While alpacas are timid, llamas like to stand up for themselves. They will spit, lie down, kick, or refuse to move when they feel they are being mistreated or overloaded.
Both animals can be found in South America (mostly Peru and Bolivia), and in farms across Europe and other parts of the world. However, llamas seem to prefer the high plateaus of the Andes Mountains in Bolivia as their native home. Llamas are also common in the historical ruins of Machu Picchu. You can also find them in Argentina and Chile.
The alpaca, on the other hand, is more native to southern and central Peru even though they are also common in the Andes. You can also find some alpacas in Chile and Ecuador.
The popularity of both animals has grown and they are domesticated all over the world in farms. However, it is the llama that was the first to be domesticated between the two. Llamas were domesticated in the Andean highlands over 4,000 years ago. They found their way to the United States in the late 1800s when they were imported by a number of prominent personalities including William Randolph Hearst. Alpacas, on the other hand, were first imported to the United States in 1984.
You already know that both animals are welcome members of any farm, or even as a pet. But how much would it cost you to get either? A male llama will cost you about $500 while a female goes for about $2000. Besides the gender, the price will also vary depending on the age of the llama, its quality of breed, and bloodlines. Female alpacas, on the other hand, can cost you up to $8000. The pricing will also depend on a number of factors such as coat type and color. Breeding stock alpacas can cost you tens of thousands of dollars to own.
While both female alpacas and llamas have a gestation period of roughly 342 days, male alpacas achieve sexual maturity before male llamas. Baby llamas, however, weigh much more than baby llamas. Baby alpacas can weigh up to 17 pounds, while baby llamas weigh between 24 to 35 pounds.
While there are only two types of alpacas (the suri and huacaya breeds), there are five types of llamas: Ccara Sullo (classic llama), suri, vicuna, medium, and woolly llamas.
Suri alpacas produce fleece that is more of a lock style and lustre. Huacaya alpacas produce bright fleece with a lock structure.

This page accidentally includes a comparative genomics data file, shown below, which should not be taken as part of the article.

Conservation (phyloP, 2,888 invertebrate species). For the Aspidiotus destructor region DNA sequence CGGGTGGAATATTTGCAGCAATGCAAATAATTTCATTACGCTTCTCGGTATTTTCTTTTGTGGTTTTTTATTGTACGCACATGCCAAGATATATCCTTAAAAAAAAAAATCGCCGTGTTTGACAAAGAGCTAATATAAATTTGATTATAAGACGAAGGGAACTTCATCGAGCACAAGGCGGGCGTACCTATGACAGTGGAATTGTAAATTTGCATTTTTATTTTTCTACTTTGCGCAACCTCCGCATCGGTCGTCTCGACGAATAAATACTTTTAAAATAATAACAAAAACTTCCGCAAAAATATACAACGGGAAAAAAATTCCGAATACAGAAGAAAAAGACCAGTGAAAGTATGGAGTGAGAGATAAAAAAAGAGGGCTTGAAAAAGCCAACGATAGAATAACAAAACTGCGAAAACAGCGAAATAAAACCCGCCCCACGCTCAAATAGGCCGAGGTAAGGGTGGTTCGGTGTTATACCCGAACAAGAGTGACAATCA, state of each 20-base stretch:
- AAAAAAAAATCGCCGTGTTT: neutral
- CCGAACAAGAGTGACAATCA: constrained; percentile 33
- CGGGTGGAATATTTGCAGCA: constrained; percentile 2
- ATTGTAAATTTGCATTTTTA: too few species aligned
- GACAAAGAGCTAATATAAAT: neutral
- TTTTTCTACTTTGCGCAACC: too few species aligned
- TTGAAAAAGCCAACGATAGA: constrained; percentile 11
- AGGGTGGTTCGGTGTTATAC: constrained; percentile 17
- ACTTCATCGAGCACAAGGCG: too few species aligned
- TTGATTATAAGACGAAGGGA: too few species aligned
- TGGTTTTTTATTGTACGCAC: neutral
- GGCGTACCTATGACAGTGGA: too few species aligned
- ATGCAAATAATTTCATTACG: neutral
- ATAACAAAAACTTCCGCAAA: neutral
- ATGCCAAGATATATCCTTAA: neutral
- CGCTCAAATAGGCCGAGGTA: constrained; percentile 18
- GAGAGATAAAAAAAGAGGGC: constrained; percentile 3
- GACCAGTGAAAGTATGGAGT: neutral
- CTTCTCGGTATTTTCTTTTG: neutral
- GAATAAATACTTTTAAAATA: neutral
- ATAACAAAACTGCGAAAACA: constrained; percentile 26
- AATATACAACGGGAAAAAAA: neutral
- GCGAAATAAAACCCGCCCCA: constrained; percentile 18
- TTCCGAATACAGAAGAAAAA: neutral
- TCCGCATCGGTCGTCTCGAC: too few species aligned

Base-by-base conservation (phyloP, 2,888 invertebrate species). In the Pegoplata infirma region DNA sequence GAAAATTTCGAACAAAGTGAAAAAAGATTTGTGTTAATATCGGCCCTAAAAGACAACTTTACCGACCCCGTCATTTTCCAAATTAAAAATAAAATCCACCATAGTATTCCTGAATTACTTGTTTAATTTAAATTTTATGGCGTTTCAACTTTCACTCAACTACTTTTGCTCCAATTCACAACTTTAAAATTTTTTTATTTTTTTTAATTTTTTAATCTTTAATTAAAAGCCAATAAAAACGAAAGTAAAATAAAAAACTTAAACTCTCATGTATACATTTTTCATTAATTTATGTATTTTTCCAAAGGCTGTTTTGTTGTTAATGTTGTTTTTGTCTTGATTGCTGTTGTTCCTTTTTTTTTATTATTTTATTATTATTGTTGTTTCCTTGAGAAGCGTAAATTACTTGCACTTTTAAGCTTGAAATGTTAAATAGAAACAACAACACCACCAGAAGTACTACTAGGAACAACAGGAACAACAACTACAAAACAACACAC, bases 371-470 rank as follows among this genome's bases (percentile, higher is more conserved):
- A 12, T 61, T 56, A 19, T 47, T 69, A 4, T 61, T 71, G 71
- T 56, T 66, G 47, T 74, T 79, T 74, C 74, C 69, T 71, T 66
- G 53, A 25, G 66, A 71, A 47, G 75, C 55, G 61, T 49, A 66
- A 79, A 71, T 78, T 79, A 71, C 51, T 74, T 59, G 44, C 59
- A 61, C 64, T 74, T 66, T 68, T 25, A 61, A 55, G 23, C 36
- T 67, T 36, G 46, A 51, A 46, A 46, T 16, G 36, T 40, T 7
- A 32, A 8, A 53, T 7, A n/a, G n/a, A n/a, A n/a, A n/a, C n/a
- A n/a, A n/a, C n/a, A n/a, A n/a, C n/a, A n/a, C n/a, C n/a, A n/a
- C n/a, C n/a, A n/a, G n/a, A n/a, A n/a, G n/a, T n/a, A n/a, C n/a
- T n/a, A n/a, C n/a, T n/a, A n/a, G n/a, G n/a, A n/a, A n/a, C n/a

The classic llama is the traditional llama, and is the tallest and the largest of the llamas. Their ears are also rounded at the tips instead of being spear-shaped. Classic llamas have double-coated fleece that enables them to withstand almost all types of weather. It is advisable to only shear llamas when the weather is warm. Medium llamas are often a crossbreed between classic and woolly llamas. They have a double-layered fleece with long and rough guard hairs. The striking difference between the medium and woolly llama is the shorter fibres on its legs, head, and ears while the rest of the body, including the neck, has long fibres.
Woolly llamas are the smallest of the llamas but their entire body, especially the ears, neck, and head, are covered in strong wool. The quality of their fibre is the same as that of the alpaca. Their fleece are however single-layered. Suri llamas have fibres that when compared to those of the woolly llama, are much less fine. They are very rare and their small genetic pool makes them difficult to breed. Vicuna llamas offer the softest wool, which, unfortunately, is very rare. You would need up to 30 vicuna llamas to make a single coat. The vicuna llama is usually shorn once every three years and then released back to the wild (otherwise, they will starve themselves). This type of llama is mostly found in the Andes Mountains and usually has an orange coat containing patches of white.
Now that you know the difference between llamas and alpacas, maybe you have a better idea of why Winterborn Alpaca uses only premium Andean alpaca fleece in all of our products. Simply put, alpaca fur garments are the absolute softest, most luxurious pieces of clothing you’ll ever wear.